After reading “Our Flag Was Still There,” students at O.C. Johnson Elementary School designed flags to represent their campus.

When remote learning prevailed in Yuma County owing to the COVID-19 pandemic, O.C. Johnson Elementary School pulled out the big guns to keep students and families connected to their home campus. Since week one of the 2020-2021 academic year, the school has posed weekly science, technology, engineering, art and math (STEAM) challenges in the aim of fostering connections that stretch beyond the classroom.

“One of my concerns when we determined that remote learning would go a lot longer than we previously thought was how we were going to keep the kids connected to the school,” said Principal Angela Logan. “They were very connected to their classrooms through their (virtual) meets and their teachers, but I wanted them to feel connected to the school as well.”

And thus, the concept of “STEAM Challenge of the Week” was born.

On Mondays, students log onto their online learning platform Class Dojo for a virtual reading of a picture book that, selected and narrated by Logan, lends a theme to the week’s challenge.

Ranging from cooking and filmmaking with the use of iMovie to building obstacle courses and fort structures out of materials found around the house, the completed challenges are due by Friday – just in time for spirit day, which is also making a weekly appearance amidst the pandemic, affording students recurring opportunities to don their “spirit gear” and showcase their finished projects in Kodak or iPhone moments featured on the school’s Facebook page.

“I really didn’t know where it was going to go; I just started with week one and wanted to see what would happen,” said Logan. “It’s turned out to be really cool and the kids are really enjoying it. Throughout the year, the participation has really grown. It started out really slow, and I get it – parents are really busy trying to figure out how to do Google Meets and remote learning. As the year’s gone by and everybody’s become more comfortable with that, every week more and more kids are sending me pictures of their STEAM challenges.”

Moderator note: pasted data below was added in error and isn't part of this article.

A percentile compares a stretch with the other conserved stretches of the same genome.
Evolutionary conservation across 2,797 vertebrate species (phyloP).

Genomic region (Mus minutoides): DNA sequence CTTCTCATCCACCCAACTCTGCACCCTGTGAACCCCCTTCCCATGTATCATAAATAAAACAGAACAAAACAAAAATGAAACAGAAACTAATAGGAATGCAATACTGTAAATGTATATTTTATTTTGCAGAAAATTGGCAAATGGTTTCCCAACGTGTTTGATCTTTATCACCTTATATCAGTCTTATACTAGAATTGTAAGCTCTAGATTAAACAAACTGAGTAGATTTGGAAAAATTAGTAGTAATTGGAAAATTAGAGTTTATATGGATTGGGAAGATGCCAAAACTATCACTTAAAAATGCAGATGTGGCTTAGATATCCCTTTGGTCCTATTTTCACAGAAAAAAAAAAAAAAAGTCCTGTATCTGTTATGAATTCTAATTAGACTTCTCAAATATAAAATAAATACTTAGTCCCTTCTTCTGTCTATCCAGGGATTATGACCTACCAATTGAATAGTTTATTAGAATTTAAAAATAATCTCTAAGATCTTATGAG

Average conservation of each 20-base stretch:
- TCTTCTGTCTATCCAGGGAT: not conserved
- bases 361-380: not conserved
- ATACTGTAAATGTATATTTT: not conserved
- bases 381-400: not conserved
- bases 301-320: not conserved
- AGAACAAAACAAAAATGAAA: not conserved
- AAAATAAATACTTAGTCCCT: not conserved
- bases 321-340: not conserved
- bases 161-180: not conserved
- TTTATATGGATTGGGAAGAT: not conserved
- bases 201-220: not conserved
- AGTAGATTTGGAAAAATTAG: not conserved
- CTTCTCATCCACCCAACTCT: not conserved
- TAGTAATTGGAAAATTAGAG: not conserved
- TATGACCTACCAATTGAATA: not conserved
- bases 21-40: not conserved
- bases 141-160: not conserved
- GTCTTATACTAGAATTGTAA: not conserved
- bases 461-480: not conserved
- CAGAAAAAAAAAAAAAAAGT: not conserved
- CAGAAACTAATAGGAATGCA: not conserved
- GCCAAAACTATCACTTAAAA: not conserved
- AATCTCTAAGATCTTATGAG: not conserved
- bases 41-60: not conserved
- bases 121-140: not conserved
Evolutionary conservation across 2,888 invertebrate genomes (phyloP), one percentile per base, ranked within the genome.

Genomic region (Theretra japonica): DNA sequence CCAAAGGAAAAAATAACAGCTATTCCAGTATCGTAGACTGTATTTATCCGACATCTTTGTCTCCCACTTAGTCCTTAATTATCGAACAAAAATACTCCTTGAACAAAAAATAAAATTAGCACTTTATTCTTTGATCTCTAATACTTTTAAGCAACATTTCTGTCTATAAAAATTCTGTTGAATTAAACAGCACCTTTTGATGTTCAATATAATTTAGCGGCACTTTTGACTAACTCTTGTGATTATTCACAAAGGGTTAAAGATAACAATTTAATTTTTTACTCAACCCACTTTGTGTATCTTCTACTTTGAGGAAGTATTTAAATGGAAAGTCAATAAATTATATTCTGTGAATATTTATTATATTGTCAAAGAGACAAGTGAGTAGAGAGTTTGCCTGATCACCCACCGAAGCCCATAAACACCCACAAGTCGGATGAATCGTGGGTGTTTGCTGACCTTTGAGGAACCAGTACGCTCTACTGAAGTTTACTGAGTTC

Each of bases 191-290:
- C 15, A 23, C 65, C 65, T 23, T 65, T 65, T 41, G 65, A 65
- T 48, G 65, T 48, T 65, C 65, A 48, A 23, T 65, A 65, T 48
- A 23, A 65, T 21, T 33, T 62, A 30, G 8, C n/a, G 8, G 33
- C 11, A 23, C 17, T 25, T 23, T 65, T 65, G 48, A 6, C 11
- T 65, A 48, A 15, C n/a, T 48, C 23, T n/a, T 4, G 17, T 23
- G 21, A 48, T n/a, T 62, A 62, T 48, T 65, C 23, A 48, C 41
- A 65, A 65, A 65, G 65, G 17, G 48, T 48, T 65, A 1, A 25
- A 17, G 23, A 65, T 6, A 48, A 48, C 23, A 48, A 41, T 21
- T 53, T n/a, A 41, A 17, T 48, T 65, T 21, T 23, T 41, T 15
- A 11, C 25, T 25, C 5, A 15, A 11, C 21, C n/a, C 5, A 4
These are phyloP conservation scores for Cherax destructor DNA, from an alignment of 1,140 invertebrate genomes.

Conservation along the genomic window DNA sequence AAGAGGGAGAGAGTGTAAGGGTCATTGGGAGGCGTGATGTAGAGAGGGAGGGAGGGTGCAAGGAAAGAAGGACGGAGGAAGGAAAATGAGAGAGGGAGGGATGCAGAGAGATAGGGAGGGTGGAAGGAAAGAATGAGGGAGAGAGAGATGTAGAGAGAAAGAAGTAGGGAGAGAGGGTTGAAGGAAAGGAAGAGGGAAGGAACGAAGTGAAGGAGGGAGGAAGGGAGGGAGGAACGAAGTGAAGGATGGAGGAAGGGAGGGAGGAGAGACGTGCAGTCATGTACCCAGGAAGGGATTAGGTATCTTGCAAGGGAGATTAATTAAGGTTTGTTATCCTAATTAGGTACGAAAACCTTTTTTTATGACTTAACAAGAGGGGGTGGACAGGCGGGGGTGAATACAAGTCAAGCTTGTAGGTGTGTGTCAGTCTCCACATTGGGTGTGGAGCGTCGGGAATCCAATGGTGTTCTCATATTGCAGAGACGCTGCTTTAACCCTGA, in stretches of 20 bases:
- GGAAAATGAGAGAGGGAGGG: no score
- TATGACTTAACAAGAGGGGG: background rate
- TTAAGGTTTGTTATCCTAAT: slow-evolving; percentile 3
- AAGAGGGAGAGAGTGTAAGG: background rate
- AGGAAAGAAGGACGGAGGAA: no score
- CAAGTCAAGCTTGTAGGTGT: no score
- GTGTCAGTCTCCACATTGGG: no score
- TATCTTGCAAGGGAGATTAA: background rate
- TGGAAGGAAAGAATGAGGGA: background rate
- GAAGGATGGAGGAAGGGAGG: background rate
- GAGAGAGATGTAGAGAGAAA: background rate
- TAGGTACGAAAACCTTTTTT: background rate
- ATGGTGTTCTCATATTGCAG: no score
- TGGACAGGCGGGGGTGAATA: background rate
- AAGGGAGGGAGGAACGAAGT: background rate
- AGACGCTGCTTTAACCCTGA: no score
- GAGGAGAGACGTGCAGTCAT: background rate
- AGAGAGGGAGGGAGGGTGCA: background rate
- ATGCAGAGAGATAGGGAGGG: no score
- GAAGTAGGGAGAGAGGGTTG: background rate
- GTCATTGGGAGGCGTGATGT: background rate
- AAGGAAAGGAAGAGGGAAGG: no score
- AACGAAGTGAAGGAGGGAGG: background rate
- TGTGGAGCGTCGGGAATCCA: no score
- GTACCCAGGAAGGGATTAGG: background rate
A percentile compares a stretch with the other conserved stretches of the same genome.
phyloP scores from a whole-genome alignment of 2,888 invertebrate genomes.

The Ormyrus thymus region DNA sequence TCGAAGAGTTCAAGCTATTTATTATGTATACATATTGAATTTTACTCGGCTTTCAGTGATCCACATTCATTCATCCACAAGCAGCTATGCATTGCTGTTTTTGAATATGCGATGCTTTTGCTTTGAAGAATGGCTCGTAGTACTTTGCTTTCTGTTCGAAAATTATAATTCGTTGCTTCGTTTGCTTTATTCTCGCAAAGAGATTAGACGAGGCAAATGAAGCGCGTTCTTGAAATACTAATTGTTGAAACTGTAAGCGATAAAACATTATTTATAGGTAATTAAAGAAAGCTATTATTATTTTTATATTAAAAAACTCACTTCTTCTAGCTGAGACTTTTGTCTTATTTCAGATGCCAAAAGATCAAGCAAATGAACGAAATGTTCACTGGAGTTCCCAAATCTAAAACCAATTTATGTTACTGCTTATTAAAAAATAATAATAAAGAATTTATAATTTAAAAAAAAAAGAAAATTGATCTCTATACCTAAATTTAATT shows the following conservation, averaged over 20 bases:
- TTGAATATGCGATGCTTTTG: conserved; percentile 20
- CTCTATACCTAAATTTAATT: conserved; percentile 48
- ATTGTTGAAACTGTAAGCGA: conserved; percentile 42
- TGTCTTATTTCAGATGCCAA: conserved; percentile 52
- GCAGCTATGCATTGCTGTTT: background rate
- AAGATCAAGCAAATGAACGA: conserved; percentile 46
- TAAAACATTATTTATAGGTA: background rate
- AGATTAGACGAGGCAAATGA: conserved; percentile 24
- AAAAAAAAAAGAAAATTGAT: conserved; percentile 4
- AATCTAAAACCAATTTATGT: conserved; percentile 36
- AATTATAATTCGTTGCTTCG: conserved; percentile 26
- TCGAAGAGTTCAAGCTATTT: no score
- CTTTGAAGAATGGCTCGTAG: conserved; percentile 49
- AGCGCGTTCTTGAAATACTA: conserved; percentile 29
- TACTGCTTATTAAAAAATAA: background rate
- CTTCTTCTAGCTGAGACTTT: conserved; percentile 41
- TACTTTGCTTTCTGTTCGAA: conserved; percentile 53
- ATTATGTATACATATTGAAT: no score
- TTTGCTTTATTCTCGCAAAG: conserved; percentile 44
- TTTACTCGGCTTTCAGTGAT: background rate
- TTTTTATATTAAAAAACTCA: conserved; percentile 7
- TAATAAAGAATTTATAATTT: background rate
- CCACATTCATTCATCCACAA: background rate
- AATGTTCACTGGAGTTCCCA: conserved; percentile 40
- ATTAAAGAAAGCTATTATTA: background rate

Not only are the challenges intended to foster student engagement in a remote learning environment; they’re intended to capitalize on the fun side of learning as well.

“It was a way to prevent disconnection and to make sure that kids aren’t missing out on the STEAM part of learning,” Logan said, explaining that students were accustomed to participating in STEAM Club during in-person learning at O.C. Johnson. “I didn’t want them to miss that.”

According to Logan, many of the challenges are created to involve the entire family, giving parents and guardians an active role in their child’s education.

“My hope is that everybody in the household is participating in some way,” said Logan. “At OCJ, we always look to build partnerships with our families because we know that, ultimately, the family is going to help lead that kid to success. We have them for seven hours a day; when they go home, our hope is that families are involved in their education and social/emotional health as well so that the kiddos are all-around successful.”

While O.C. Johnson joins other Yuma School District One schools in returning to in-class learning on Monday, the STEAM Challenge of the Week is planned to continue through the remainder of the school year, according to Logan. Some students are opting to continue learning remotely, she said, and continuing the challenges will make a way for them to stay connected while strategically teaching them about literacy, STEAM and school pride.

“Learning should be fun, especially right now,” Logan said. “The world has been pretty hard on education as we’ve moved through the changes that teachers have to make, and I think we need to spread the good that schools are doing. There’s a lot of good going on and learning is still happening.”


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